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  #21  
Old 01-21-2017, 05:13 PM
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Simple troubleshooting. Hook up a fuel pressure gauge and check for variance, low pressure. and if the pressure backs off to quickly or too much when engine is turned off. Can be rented with rent returned when gauge is returned at many auto parts stores. Not that expensive to buy either.
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  #22  
Old 01-21-2017, 05:43 PM
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Here's a data point:

2001 E53 3.0i

Fuel pump failed at 173k miles. Luckily it was literally parked in front of my house when this happened.

I took the pump apart to see exactly what happened. The pump looked to be in great shape except that one of the brushes had worn down to exactly (of course) the point where it lost contact with the slip ring. Had this been another type of motor, I think replacing the brushes would have brought it almost back to new. But of course being immersed in fuel and fuel vapors makes that not such a good idea in this case.

It turned out to be pretty convenient for me to fix this, since it died in front of my house. But I'd recommend pre-emptively replacing at 150k if you're sure it is original. On my car, without having a complete set of service records, I was not sure it was original until I removed it.
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  #23  
Old 01-21-2017, 06:22 PM
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Fuel Pump Lifespan warning

I would not recommend against 150k (mi) preemptive strike. I'm pretty confident you could get some solid objective feedback with gas pressure gauge under WOT. I plan to do some testing on my car since I'm nearing 150k miles and just replaced wife's pump at 132k
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  #24  
Old 01-21-2017, 08:36 PM
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Those replacing parts because they might break are likely to become a part of the group that post how expensive X5s are to maintain.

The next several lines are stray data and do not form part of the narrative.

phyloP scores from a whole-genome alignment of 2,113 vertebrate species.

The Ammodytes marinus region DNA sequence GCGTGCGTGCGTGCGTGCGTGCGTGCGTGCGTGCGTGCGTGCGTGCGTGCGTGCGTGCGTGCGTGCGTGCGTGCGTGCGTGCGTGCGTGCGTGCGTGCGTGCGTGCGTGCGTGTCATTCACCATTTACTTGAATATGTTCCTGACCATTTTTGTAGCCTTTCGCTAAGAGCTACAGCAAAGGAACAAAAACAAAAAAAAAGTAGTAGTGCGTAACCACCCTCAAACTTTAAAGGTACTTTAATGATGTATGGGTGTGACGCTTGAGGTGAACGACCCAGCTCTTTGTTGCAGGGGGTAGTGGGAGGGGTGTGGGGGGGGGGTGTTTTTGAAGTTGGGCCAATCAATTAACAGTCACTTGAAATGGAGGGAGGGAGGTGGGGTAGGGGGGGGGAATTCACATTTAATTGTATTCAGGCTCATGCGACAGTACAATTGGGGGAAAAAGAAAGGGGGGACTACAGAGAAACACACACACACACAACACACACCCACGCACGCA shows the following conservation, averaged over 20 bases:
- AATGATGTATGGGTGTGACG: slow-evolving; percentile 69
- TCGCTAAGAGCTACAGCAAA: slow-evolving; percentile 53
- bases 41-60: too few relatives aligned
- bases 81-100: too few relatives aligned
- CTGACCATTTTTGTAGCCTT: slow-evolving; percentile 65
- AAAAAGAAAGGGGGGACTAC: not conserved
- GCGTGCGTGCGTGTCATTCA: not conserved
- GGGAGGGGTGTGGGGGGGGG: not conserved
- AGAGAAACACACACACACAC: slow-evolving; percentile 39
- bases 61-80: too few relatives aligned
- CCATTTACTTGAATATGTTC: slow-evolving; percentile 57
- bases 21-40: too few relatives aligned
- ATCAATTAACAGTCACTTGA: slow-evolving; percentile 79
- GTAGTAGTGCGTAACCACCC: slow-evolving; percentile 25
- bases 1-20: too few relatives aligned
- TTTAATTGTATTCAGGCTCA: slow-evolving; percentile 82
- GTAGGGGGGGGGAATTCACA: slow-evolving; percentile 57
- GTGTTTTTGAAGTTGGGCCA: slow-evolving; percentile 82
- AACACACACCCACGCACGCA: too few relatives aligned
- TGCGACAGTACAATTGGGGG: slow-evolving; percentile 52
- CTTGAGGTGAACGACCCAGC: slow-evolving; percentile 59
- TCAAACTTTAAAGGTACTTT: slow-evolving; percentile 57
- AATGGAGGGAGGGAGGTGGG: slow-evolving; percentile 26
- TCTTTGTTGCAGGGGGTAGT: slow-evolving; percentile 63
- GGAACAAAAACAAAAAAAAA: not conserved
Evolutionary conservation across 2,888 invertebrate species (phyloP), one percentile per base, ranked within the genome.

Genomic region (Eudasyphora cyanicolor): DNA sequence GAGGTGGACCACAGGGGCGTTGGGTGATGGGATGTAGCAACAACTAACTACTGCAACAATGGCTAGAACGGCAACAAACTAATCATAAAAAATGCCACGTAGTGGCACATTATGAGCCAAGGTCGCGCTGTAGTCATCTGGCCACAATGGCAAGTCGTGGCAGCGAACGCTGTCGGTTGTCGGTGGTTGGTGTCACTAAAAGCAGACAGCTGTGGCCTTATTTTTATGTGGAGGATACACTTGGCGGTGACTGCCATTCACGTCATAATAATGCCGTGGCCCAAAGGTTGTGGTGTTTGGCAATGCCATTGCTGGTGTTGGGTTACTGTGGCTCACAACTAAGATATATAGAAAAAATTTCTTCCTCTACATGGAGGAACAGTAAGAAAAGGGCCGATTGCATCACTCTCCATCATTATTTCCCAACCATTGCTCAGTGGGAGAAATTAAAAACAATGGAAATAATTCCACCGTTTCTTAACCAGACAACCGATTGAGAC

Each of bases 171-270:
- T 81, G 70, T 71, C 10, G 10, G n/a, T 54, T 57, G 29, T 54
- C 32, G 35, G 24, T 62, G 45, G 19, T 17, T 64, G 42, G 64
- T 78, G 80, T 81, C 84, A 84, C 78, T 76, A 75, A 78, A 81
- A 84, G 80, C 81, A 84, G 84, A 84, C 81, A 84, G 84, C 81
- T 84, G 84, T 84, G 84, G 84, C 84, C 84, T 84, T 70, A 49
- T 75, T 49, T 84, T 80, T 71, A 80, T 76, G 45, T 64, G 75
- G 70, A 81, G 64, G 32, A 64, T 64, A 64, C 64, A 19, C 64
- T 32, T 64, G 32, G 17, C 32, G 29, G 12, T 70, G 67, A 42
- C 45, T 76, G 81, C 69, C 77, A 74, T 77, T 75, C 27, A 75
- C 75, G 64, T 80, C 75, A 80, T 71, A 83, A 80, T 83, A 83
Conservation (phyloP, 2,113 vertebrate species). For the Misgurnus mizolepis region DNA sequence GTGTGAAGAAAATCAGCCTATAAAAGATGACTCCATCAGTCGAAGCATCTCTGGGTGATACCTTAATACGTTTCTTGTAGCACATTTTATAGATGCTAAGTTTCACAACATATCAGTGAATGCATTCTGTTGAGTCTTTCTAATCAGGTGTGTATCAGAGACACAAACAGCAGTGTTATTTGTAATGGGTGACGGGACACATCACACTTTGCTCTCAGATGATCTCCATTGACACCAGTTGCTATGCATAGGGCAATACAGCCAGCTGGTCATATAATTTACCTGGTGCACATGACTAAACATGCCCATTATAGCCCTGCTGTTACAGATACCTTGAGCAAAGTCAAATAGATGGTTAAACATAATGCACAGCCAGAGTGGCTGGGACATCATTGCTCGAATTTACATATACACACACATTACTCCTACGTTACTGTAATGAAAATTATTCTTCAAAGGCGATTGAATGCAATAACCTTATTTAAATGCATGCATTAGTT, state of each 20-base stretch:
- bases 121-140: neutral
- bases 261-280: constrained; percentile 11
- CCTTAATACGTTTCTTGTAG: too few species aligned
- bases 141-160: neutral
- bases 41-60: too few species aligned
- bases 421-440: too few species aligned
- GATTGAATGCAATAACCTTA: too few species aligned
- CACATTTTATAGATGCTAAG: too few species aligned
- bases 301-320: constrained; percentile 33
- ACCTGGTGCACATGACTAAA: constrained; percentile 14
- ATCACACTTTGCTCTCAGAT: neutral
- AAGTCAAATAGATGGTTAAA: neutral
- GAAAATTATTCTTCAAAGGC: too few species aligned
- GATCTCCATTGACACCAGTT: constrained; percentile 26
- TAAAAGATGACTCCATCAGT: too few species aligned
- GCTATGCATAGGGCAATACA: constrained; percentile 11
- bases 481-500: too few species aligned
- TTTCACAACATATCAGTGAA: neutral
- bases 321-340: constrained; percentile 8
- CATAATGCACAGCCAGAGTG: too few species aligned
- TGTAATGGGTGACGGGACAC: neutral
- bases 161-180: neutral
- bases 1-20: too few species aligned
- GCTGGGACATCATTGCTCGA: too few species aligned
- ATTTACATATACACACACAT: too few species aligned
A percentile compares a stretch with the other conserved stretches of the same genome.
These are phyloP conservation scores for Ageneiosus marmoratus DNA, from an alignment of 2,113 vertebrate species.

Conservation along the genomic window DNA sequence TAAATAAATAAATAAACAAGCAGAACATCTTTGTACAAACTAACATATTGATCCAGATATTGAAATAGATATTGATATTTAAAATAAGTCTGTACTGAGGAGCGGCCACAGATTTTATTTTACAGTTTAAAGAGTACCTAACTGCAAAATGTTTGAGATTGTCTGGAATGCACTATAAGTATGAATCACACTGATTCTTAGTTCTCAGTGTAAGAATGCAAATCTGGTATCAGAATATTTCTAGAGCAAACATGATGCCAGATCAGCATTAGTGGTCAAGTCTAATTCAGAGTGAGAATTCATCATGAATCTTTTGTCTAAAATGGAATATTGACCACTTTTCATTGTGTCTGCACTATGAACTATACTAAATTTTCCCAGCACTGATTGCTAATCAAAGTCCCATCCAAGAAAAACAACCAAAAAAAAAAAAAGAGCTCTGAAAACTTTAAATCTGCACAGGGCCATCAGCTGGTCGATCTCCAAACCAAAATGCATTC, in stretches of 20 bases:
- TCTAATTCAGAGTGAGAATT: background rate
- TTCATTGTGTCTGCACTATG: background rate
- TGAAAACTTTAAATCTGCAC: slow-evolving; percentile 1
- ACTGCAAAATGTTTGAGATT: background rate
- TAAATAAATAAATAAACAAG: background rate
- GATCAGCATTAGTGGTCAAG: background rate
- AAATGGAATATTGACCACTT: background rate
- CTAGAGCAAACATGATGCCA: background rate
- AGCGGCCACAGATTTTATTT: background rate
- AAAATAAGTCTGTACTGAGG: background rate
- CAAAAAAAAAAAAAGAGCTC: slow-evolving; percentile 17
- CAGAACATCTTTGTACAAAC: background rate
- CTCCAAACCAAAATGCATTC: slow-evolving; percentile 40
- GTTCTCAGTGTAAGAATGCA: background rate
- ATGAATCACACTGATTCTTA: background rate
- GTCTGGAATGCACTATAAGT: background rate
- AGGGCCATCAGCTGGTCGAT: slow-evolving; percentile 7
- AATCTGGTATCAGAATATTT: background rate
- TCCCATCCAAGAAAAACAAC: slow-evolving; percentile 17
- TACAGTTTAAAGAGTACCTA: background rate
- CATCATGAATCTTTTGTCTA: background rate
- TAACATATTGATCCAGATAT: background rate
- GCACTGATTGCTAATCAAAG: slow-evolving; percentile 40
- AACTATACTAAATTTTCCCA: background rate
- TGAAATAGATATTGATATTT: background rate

Life cycles of parts vary dramatically. I'm hard pressed to think of anything I have replaced before it broke. I have never carried a part around or kept it in my garage for any daily driver.

I don't fault anyone that does otherwise but new folks need to know you can get along fine by taking the position if it ain't broke don't fix it rather than if it ain't broke it will soon.
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  #25  
Old 01-21-2017, 08:54 PM
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Exactly what I was told. thumbup:

Quote:
Originally Posted by X53Jay4.8is View Post
Keep in mind that these fuel pumps are submersed in fuel to help pkeep them cool during operation. When the tank goes really low often more stress is imposed on the pump.
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  #26  
Old 01-22-2017, 04:01 AM
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Quote:
Originally Posted by Quicksilver View Post
Exactly what I was told. thumbup:

(Submerged for cooling)

Though true, the x5 pump will be submerged fully until you are below 10-15 miles to empty. It appears actually that the dashboard DTE doesn't even include most of the surge tank.

(Wife's car, when surge tank is overflowing to the main tank, shows 1.4L on the test six. If the tank is 8L that leaves 6.6L when the tank reads 0.0L total. (Meaning you can likely drive another 20-30 mi. past 0mi. DTE.

Anybody able to chime in with real world example of how many miles past 0 DTE the x5 can actually drive?

I plan to drive my just fixed x5 down to zero (with can of gas in the trunk of course), then open the tank and see how much is in the surge tank.
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  #27  
Old 01-22-2017, 12:36 PM
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Quote:
Originally Posted by andrewwynn View Post
(Submerged for cooling)

Though true, the x5 pump will be submerged fully until you are below 10-15 miles to empty. It appears actually that the dashboard DTE doesn't even include most of the surge tank.

(Wife's car, when surge tank is overflowing to the main tank, shows 1.4L on the test six. If the tank is 8L that leaves 6.6L when the tank reads 0.0L total. (Meaning you can likely drive another 20-30 mi. past 0mi. DTE.

Anybody able to chime in with real world example of how many miles past 0 DTE the x5 can actually drive?

I plan to drive my just fixed x5 down to zero (with can of gas in the trunk of course), then open the tank and see how much is in the surge tank.
I've driven my E53 down to the point of lean misfire several times, just over 20 miles after the DTE displays "0".

I'm still on the OE pump (over 200k miles), even running the DTE below 10 miles before almost every fill up (almost 25 gals).

I think the 10 oz of Lucas UCL/fuel system conditioner added at every fill up has helped pump life.
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  #28  
Old 01-22-2017, 01:29 PM